for a Mad Kenyan Woman

But bodies

are just bodies

and words

are just words

and love

is just love

and time

only moves backward

when words of love

remember bodies.

What’s it like to learn how to read bodies? Kureishi reminds me that bodies are often misread, misunderstood, misused, misplaced, misaligned. Bodies do funny things, so again I ask, how do you crack the code? Let’s assume that there was one mourning lamentation a few metres away from the site of a terrorist attack, would the bodies that gathered to participate in the grief carry the right language? Or maybe, for the purposes of this discussion, there is no right language. But there must be a right, something. A right way, a rightness of sorts, what language do bodies speak when they are speaking right?

Simple ideas of right and wrong are archaic – binaries are unwinnable.

But unwinnable might continue to be a function of the battle’s framing than an actual fact.

How was your battle framed?

Did they trace sketches of the structure in the sand with a pointed stick, showing you where to go? Or was it perhaps that you found your way here by no other means than touch, time and memory? How many surfaces burnt the tip of your fingers? How many thorns did you pick? Did you time the periods between one prick and the other – or was it simply a matter of chance? An existence that you have had to steel yourself to, destroying yourself whenever necessary? I ask because I don’t know how not to ask, just like those who don’t ask, might not know how to.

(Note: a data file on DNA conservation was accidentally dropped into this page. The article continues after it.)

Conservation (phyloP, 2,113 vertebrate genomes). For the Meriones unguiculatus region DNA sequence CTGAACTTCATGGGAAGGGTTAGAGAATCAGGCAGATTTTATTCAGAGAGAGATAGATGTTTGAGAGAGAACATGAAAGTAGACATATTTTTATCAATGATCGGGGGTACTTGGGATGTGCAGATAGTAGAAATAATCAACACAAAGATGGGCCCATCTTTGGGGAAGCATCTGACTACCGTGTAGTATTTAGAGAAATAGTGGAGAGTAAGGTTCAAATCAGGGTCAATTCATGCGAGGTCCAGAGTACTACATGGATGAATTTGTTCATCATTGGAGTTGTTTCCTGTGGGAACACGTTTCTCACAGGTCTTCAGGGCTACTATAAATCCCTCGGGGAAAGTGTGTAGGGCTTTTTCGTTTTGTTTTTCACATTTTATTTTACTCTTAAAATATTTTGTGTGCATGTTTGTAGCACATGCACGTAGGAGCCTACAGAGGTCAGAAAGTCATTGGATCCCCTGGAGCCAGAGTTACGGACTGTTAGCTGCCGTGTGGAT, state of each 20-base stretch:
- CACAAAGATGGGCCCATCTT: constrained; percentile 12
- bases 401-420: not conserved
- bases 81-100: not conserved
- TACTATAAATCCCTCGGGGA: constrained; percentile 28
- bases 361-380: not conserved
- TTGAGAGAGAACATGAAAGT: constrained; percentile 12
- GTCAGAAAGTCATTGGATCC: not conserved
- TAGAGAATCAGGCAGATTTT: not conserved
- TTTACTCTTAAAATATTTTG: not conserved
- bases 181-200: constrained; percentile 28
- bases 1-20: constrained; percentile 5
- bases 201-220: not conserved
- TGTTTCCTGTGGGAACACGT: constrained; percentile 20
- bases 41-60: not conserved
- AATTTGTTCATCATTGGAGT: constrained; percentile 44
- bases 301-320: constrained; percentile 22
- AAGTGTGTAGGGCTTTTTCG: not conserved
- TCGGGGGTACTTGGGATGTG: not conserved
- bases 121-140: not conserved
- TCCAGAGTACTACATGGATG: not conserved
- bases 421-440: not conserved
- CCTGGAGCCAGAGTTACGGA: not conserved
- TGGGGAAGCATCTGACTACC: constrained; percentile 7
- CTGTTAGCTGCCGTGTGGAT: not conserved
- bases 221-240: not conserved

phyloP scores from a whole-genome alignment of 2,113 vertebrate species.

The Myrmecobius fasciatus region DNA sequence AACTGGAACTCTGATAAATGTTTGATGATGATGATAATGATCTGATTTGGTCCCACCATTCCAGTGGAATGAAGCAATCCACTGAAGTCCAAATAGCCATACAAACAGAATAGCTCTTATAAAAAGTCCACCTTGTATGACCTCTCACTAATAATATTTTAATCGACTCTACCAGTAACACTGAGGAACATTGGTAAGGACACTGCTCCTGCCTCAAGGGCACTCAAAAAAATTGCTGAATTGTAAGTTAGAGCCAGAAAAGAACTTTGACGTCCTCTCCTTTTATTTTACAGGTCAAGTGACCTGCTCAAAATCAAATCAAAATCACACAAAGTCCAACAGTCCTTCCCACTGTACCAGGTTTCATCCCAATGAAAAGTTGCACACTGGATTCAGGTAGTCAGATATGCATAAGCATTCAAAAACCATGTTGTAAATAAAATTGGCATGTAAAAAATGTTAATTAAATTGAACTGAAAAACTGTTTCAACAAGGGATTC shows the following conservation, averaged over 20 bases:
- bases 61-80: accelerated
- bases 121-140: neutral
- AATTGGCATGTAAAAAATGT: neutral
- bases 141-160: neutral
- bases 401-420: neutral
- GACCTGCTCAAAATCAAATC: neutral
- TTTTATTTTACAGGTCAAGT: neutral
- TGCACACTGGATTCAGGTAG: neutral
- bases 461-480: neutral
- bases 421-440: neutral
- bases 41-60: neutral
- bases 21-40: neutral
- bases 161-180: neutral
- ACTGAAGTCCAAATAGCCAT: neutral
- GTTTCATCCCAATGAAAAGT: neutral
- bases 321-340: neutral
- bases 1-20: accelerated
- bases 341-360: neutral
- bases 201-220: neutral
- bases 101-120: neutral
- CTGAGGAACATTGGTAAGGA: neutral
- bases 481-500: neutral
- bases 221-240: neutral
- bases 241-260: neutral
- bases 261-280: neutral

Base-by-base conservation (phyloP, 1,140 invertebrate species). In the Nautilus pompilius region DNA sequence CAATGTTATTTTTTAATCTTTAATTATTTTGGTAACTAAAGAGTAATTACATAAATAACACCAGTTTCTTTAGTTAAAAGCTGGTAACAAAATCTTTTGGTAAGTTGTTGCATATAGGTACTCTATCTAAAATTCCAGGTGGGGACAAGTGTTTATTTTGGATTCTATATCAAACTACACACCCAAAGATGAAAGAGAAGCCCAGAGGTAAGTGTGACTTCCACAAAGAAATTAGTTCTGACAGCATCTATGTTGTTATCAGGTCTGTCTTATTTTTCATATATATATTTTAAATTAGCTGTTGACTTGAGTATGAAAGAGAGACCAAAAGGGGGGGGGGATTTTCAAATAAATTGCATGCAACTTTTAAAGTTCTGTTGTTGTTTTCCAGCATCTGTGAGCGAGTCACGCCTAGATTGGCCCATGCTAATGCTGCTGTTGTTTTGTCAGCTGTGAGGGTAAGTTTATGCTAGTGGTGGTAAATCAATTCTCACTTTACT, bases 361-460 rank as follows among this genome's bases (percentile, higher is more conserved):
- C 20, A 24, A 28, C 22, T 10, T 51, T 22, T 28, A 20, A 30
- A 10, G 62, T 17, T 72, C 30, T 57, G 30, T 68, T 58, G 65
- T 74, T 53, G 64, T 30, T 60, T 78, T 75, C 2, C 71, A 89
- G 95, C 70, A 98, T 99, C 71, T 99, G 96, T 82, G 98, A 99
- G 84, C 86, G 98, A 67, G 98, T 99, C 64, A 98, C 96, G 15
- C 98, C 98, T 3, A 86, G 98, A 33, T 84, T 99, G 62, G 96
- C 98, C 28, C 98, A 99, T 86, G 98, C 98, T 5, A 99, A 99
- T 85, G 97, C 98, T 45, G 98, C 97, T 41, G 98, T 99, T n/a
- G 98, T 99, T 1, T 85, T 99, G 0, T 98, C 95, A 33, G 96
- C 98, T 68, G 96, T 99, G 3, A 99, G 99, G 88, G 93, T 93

Jacarandas remind us

that weary feet

sometimes need tread

a carpet of silk.

Make sure your feet

are clean.


Let’s assume there were three trees in the garden. These three trees were arranged in a triangle. Each tree would represent a part of time i.e the past, the present, the future. Which tree’s fruit would taste sweetest? Now, let’s assume that you were in charge of this garden and, thus, were under responsibility to keep all the trees growing and healthy – which tree would be healthiest? Would you find a way to scatter the fertilizer equally?

If you needed to travel, who would you let tend the garden? Whose hands would be trusted to keep the roots of time firmly grounded?

What about if a battle ensued, and your orders came through, a sketch on the ground outside your door. An arrow points away – who would watch the garden then?


And when the mother

of the mother

let’s her grief escape,

catch her tears.

They are a story

that cannot be told.

There is a garden on the edge of the battlefield. The trees in the garden grow larger and stronger everyday. A top one tree a gardener watches the dust rise from the battlefield. Soon the soldiers will make their way to cut down the trees for their fires. Until then the gardener tends to the garden muttering “they will not take my trees, they will not take my trees.”

But love

continues to be a function

of time, memory and struggle.


But they have not learned the language of love yet. Instead, they chose to continue to forget, to continue to forget. The time spent remembering struggle instead, is seen as malady. But generals, like gardeners, are all known to be slightly mad. Especially when an army begins to form outside the garden. They will not take our trees.

They will not take our trees.


A dependent observer

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